A study was conducted to estimate the degree of load asymmetry in a bin with non-axial internal inserts. Internal inserts in the form of an annulus segment were attached to the wall, and their influence on vertical wall loads during centric filling and discharge in a model bin were measured. Wall and floor loads were measured in a corrugated-wall model grain bin with a diameter of 2.44 m and a height of 7.3 m filled with soft red winter wheat to a depth of 6.7 m (height-to-diameter ratio of 2.75). Tests were conducted with inserts that extended circumferentially 30°, 60°, or 90° around the bin, having a width of 7.6, 15, or 23 cm and attached to the bin wall at height-to-diameter (H/D) ratios of 0.31, 0.62, or 0.95. These inserts represented between 1% and 8.6% of the bin floor area. The results showed that with centric filling, considerable asymmetry of static wall loads occurred. The asymmetric loading was caused by the horizontal component of the velocity of the grain stream filling the bin, produced by the drag conveyor. This loading created wall moments in the bin of approximately 3 kN-m. The wall moments generated by imperfect centric filling varied depending on the angular position of the inserts. For a 23 cm wide, 90° insert, which was the worst observed situation, the wall moment was approximately 5 kN-m. The onset of symmetric discharge resulted in an increase in vertical wall load and a decrease in the wall moment. A change in flow pattern from mass flow to funnel flow, as well as the influence of the insert, was clearly shown by the change in wall moment with discharge time.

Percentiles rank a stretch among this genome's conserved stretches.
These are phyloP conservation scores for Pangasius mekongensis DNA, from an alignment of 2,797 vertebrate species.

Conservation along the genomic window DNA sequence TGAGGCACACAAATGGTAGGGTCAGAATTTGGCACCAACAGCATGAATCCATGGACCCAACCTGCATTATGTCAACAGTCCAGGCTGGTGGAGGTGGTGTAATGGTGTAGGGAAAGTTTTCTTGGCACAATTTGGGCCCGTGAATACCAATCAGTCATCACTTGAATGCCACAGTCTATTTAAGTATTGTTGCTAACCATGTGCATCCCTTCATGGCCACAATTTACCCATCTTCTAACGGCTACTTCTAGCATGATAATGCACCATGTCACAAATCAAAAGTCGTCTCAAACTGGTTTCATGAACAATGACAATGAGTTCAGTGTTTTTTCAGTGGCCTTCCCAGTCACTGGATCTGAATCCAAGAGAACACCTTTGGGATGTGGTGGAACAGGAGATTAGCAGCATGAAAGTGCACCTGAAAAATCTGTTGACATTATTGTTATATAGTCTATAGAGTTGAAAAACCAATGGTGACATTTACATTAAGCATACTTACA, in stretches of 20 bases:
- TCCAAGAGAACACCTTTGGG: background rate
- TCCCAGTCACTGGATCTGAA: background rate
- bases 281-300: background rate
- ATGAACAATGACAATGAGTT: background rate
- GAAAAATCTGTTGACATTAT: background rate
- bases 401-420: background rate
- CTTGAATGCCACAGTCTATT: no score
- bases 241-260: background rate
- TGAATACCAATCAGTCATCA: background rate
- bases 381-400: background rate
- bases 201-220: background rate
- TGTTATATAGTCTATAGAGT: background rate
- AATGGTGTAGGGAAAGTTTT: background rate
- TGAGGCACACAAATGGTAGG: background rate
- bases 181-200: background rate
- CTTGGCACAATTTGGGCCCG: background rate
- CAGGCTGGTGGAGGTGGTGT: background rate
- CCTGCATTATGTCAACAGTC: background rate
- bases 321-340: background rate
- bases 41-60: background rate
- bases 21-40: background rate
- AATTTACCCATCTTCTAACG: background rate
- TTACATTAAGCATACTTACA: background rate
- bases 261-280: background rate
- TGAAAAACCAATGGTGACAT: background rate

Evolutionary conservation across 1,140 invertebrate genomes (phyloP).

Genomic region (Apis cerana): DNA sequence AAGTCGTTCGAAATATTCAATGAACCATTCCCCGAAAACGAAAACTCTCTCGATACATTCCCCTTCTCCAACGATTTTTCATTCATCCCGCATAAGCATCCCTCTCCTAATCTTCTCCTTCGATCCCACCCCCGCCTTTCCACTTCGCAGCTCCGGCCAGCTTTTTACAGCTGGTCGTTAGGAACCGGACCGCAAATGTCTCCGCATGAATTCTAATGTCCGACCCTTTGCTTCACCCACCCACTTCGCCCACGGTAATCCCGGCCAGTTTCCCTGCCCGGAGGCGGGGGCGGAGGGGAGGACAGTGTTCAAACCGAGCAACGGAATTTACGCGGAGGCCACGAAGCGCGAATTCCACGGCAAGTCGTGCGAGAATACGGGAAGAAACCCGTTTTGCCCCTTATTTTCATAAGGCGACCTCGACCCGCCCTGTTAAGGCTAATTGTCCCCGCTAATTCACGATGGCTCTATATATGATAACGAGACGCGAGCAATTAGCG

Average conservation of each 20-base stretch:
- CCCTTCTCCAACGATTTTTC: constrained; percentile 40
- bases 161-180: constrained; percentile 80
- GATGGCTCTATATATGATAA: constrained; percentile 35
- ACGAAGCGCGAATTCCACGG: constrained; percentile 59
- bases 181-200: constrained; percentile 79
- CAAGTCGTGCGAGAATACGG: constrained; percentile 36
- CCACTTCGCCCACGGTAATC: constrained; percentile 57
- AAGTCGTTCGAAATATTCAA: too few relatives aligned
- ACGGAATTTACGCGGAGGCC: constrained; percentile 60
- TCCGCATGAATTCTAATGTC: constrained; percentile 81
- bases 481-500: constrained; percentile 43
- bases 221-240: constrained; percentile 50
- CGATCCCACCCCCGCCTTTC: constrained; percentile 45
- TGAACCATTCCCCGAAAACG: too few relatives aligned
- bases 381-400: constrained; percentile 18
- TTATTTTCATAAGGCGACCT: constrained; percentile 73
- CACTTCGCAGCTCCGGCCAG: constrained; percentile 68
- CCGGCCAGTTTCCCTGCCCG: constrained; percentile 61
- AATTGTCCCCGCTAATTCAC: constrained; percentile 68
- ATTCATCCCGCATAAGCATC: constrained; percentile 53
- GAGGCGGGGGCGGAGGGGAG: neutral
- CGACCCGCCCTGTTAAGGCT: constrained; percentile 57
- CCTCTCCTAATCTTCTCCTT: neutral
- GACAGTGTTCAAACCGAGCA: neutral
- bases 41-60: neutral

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Published in Transactions of the ASAE, v. 47, issue 5, p. 1681-1688.

© 2004 American Society of Agricultural Engineers

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The authors wish to express their appreciation to the College of Agriculture, University of Kentucky, for sponsoring Dr. Molenda’s visit to the Department of Biosystems and Agricultural Engineering, which made the research reported in this article possible. The part of the research performed in Poland was supported by the Polish Committee of Scientific Research under Grant No. 5 PO6F 021 17.

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This article is published with the approval of the Director of the Kentucky Agricultural Experiment Station and designated Paper No. 03−05−115.